Don't miss

Replay


LATEST SHOWS

FRANCE IN FOCUS

Paris, the city of love, lights and... traffic jams

Read more

BUSINESS DAILY

French lawmakers approve tax on sugary drinks

Read more

IN THE PAPERS

Lulu the labrador flunks out of CIA K-9 academy, becomes internet sensation

Read more

EYE ON AFRICA

Protests continue in Togo despite ban on weekday demonstrations

Read more

IN THE PAPERS

'The fall of the comedy king': Canada hit by sexual harassment scandal

Read more

MEDIAWATCH

Spain 'goes nuclear' on Catalonia

Read more

THE INTERVIEW

Civil rights leader Al Sharpton says Trump 'channels' racism

Read more

THE DEBATE

Moment of truth: Spain sets in motion direct rule over Catalonia

Read more

PEOPLE & PROFIT

Must it come down? Market analysts bracing for correction

Read more

SCIENCE

This week : Burying nuclear waste…forever

Text by Eve IRVINE

Latest update : 2009-06-29

After years of research Sweden is poised to create the world’s first ever permanent storage site for nuclear waste.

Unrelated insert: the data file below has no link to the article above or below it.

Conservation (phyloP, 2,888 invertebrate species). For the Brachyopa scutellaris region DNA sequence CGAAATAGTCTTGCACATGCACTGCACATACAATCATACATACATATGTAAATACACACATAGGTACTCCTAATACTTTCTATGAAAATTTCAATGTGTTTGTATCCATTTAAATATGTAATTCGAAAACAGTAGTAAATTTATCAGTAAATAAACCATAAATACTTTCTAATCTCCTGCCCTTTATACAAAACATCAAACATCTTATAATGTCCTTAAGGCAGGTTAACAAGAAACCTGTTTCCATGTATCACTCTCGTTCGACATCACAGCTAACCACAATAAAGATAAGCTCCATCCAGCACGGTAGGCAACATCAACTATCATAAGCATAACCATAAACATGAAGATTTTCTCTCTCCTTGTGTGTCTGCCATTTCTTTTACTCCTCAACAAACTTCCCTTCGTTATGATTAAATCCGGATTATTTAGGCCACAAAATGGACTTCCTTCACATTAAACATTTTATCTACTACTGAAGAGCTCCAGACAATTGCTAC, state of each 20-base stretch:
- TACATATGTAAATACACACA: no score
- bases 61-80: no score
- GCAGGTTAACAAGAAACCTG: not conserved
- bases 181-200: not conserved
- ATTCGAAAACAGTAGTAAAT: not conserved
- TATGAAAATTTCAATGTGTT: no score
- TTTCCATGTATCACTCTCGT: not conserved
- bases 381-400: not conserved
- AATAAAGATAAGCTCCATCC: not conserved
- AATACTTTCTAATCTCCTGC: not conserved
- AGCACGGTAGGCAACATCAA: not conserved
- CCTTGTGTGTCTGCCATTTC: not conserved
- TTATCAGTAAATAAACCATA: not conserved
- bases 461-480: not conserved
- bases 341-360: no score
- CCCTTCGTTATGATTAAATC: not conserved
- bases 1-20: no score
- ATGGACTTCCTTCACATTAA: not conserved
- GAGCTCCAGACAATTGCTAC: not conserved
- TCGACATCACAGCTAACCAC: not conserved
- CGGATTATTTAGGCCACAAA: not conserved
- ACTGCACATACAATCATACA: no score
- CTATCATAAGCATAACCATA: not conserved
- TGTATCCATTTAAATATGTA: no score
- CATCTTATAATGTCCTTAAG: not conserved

At Oskharsham in the south of the country a 4km long site has developed a way of burying the toxic waste. Once buried it is laid to rest for 100,000 years, after which time the radiation in it is deemed to be equal to that naturally found in uranium. The final site will be situation to the north of Stockholm. In fact two towns spent months fighting to have the nuclear waste site based in their countryside.

 

Earlier this year Sweden overturned a 30 -year ban on nuclear power. It did so to further secure its energy supply and also because nuclear power does not emit C02 it is thus considered an option in the fight against global warming. Sweden remains one of the world leaders in terms of renewable energy and has set itself the ambitious target of having 50% of its energy needs satisfied by such means by 2020. That is double the target set in other European states.

 

In Stockholm, all of the cities buses are run on ethanol. The city switched over to this in 1990, in a bid to reduce pollution. At first, just 30 ethanol-fueled buses were added to the fleet for a three-year test period. This proved positive and 20 years later Sweden has continued to be innovative with energy in its transport. Central Station sees hundreds of people pass through its corridors every day and the body heat they generate is now being used to heat the office block next door.

 

Finally ENVIRONMENT spends the evening at a climate party, inspired by the Tupperware style party’s of years gone by this one tries to sell people ways in which the can help save the planet. Organizers feel that the personal approach is much more effective and that people will be more inclined to act if a friend or colleague rather than a politician or the media are giving them the message.

 

Date created : 2009-06-29

COMMENT(S)